The first time CBK came out strongly against the trade of cryptocurrency was in December 2015 when the Bitcoin craze was just beginning to catch in Kenya.
Two Kenyatta University students have been detained by detectives on suspicion of being part of a group that used stolen credit cards to buy bitcoins, which they then exchanged for Kenyan currency.
The two were apprehended alongside two other young women on Wednesday during a raid at the apartment they had been using as their base of operations in Nakuru’s affluent Milimani neighborhood.
The Directorate of Criminal Investigations (DCI) asserts that two converted the money and used it to acquire real estate, live opulent lives, and entertain young ladies.
It was only a matter of time before our detectives caught the gang operating out of homes in the wealthy Milimani neighborhood, according to DCI, who released a statement.
Students construct phony email accounts to hack credit cards of innocent people, particularly those who reside abroad, in the sophisticated crime that is becoming more and more popular in the nation.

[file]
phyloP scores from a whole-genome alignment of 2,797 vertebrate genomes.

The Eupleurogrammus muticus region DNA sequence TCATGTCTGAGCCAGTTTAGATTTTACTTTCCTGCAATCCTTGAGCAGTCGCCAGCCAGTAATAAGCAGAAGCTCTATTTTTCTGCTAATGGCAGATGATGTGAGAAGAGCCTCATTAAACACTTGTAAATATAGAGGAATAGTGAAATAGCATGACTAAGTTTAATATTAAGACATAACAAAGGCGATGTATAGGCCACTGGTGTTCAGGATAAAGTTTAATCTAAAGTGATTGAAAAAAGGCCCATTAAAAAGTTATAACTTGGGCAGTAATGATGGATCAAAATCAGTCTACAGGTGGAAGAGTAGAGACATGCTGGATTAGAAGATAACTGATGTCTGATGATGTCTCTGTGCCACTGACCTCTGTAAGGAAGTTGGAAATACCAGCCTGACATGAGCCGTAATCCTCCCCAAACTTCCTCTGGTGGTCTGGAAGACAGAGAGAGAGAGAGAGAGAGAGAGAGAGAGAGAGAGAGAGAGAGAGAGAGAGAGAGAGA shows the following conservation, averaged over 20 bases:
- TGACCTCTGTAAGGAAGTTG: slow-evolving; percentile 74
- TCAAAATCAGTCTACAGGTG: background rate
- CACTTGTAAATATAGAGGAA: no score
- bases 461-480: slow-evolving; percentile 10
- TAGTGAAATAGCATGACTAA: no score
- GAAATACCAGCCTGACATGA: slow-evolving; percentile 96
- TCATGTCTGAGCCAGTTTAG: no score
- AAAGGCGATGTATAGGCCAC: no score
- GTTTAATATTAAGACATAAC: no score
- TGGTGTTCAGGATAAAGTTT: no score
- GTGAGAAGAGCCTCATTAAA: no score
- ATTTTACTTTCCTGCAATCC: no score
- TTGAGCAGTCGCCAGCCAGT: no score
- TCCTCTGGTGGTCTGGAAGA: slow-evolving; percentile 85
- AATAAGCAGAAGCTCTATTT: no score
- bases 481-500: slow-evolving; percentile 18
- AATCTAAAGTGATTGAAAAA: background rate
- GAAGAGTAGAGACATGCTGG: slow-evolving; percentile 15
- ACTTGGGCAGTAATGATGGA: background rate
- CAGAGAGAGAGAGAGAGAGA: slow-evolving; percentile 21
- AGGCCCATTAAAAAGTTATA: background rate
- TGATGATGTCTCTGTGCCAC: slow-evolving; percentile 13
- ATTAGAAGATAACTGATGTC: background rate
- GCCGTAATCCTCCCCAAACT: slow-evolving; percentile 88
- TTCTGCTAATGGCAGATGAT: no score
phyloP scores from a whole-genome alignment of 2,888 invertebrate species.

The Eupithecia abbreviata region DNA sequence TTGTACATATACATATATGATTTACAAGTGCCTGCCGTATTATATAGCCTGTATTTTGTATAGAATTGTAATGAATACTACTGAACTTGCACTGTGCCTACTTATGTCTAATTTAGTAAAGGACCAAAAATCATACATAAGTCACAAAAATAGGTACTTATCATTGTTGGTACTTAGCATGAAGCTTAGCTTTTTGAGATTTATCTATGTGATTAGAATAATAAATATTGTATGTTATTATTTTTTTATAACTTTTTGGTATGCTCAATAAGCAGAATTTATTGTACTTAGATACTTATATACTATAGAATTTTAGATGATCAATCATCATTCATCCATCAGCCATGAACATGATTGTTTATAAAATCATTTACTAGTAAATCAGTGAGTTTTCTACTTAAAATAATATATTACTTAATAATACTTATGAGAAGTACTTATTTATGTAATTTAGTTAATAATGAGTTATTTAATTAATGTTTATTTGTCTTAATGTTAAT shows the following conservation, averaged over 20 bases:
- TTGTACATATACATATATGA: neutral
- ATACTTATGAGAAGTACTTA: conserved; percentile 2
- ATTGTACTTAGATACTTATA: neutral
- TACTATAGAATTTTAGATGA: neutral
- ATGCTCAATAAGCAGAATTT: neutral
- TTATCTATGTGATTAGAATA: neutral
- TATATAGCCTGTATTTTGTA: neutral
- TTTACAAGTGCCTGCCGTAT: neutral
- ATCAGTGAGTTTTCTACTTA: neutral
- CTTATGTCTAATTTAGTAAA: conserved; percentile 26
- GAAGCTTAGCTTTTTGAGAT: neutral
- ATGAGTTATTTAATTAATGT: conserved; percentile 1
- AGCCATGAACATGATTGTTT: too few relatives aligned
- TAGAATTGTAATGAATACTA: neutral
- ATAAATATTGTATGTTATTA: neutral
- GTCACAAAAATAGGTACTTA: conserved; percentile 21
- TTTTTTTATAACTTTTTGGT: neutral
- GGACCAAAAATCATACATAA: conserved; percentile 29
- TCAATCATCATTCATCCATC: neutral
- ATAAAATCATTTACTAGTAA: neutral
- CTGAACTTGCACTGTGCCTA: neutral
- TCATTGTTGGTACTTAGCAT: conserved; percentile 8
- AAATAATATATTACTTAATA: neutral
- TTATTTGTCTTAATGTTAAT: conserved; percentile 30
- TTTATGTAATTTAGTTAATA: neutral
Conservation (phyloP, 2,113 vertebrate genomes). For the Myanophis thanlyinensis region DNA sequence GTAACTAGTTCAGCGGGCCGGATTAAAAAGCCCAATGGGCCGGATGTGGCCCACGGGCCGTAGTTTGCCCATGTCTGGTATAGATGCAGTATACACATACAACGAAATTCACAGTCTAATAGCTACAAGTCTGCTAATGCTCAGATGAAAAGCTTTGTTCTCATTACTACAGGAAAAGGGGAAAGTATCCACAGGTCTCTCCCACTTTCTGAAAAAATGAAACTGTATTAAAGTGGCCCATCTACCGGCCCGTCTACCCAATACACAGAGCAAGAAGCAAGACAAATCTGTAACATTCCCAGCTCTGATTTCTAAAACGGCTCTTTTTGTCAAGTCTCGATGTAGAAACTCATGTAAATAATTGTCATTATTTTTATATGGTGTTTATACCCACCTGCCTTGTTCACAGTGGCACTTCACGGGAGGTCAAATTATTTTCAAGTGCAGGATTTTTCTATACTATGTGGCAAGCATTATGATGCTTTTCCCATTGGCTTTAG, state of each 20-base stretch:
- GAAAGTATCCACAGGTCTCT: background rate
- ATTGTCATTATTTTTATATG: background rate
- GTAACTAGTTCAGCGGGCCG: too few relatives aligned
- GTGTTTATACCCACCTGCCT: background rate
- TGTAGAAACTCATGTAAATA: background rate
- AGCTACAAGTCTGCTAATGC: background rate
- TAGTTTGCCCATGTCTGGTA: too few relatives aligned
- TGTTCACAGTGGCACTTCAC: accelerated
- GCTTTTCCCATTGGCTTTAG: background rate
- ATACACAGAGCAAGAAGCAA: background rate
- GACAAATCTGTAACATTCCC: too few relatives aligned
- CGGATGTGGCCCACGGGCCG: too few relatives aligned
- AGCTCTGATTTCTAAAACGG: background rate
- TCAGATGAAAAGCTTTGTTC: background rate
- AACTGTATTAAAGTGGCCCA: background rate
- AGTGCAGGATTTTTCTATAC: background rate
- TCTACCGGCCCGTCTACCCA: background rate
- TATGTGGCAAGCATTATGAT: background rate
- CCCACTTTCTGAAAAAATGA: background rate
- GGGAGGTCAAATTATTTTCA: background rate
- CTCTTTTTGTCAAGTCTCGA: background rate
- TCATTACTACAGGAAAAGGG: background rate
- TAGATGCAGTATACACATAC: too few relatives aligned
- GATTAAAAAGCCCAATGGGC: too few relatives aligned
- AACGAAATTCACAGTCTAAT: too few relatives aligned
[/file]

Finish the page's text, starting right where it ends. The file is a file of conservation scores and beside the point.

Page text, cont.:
A land sale agreement signed on May 25 for a property in Juja valued at Sh850,000 was among the items seized during the operation.
Additional things found were five laptops, four mobile phones, two Wi-Fi devices, three hard drives, and a variety of SIM cards, all of which were thought to be the criminals’ tools of the trade.
For a thorough investigation into the sophisticated crime, “cyber forensic professionals have since taken over inquiries into the subject.
The DCI noted that cyber forensic professionals have since taken over inquiries into the subject.
The two will continue to be held by police until they are charged.
Not only have Kenyan investors become interested in the craze around cryptocurrency trading, but con artists have also developed get-rich-quick Ponzi scams that pass for cryptocurrency trading platforms. Massive losses have occurred.